The Tragic Challenger Explosion


The Tragic Challenger Explosion Space Travel. It is a sense of national pride
for many Americans. If you ask anyone who was alive at the time, they could
probably tell you exactly where they were when they heard that Neil Armstrong
was the first person to walk on the Moon. But all of the success in our space
programs is overshadowed by tragedy. On January 28, 1986, one of the worst
disasters in our space program\'s history occurred. Many people were watching at
the moment because it was the highly televised space mission where, for the
first time, a civilian was a member of the crew that was to be shot into space.
This civilian was the winner of the "Teacher in Space" contest, Christa
McAuliffe. The disaster: the explosion of the Space Shuttle Challenger.
(Compton\'s 1) Many people thought that disaster couldn\'t strike because a
civilian was on board. But as the whole nation found out, nobody is immortal.
By examining this further, we will look at the lives of the seven who died in
this dumbfounding calamity, take a look at exactly what went wrong during this
fateful mission, and the outcome from this sorrowful occurrence. First, who
exactly were those astronauts that died on the Challenger? Sharon Christa
Corrigan McAuliffe, born in 1948, was the famous winner of the teacher-in-space
program, was a high school teacher at Concord, N. H., a wife, and a mother of
two children. She touched the lives of all those she knew and taught. As a
school official in Concord said after her death, "To us, she seemed average.
But she turned out to be remarkable. She handled success so beautifully." She
also wanted everyone to learn more, including herself. Demonstrating her
aspirations after entering the space program, she is quoted saying, "What are we
doing here? We\'re reaching for the stars." Also, after reflecting on her
position, she said in August 1995, "I touch the future, I teach (Gray 32)."
Francis R. (Dick) Scobee, born in 1948, was a tremendous enthusiast for aviation
and the space program. At 18 years old, he enlisted in the Air Force. While
working as a mechanic in the service, he put himself through night school,
eventually earning a degree in aerospace engineering that helped him become an
officer and a pilot. He loved flying. Scobee once observed, :You know, it\'s a
real crime to be paid for a job that I have so much fun doing." On one of his
space missions, he carried a banner made for him by students at Auburn High, his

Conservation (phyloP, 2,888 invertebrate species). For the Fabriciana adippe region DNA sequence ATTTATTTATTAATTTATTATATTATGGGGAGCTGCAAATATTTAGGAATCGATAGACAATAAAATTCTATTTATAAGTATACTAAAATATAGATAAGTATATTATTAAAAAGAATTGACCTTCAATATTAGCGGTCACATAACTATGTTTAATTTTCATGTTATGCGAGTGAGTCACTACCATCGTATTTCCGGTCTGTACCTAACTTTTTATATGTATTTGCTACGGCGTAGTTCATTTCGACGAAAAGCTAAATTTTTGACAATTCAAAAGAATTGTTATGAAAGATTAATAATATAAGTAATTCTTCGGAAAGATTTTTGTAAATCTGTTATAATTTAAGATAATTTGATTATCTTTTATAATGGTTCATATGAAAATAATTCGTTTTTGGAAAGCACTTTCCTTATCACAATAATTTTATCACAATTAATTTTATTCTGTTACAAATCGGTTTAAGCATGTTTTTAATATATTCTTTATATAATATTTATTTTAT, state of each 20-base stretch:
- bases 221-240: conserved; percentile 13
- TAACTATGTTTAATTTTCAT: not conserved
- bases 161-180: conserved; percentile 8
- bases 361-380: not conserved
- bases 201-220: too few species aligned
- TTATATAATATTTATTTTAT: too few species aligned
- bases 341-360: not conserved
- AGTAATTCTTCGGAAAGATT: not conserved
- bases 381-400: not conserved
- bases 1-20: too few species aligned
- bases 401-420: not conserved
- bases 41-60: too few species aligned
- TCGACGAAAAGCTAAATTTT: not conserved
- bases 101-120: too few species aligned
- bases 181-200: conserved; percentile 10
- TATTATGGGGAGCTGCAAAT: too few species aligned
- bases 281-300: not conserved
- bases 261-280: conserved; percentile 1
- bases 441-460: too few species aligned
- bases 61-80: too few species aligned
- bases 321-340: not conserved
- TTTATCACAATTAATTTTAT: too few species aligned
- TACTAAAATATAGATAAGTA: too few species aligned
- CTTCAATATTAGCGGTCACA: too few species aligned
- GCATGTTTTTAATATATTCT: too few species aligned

old high school. It read "TROJANS FLY HIGH WITH SCOBEE." School officials
announced after the tragic explosion that the banner would be put on display to
remind others at Auburn High that other seemingly ordinary students can too fly
high. (Gray 33) Judith Resnik, born 1949, had a Ph.D. in electrical engineering.
She was very ambitious and loved everything. She once said, "I want to do
everything there is to be done." Being chosen for the space program gave her
the opportunity to meet a few self-described personal goals: "To learn a lot
about quite a number of different technologies; to be able to use them somehow,
to do something that required a concerted team effort and, finally, a great
individual effort (Gray 33)." She had said once, when asked, about the dangers
of the space program, "I think something is only dangerous if you are not
prepared for it or if you don\'t have control over it or if you can\'t think
through how to get yourself out of a problem." For Resnik, danger was simply
another unknown to be mastered. Ronald McNair, born in 1950, was the second
black man in space. He was truly remarkable growing up in his segregated South
Carolina school. He was remembered by those he knew as "one who was always
looking to the clouds." Jesse Jackson, one of his collage classmate\'s at N.C.
Agricultural and Technical State University said McNair saw participation in the
space program as "the highest way he could contribute to the system that gave
him so much." McNair did think much of the space program. He once said, "The
true courage of space flight comes from enduring . . . persevering and believing
in oneself (page 34)." Michael Smith, born in 1945, always had his head in the
clouds. At the age of 16, he soloed in a single-engine Aeronca. After the U.S.
put its first astronaut into space in 1961, Smith decided that was where he
wanted to be. His older brother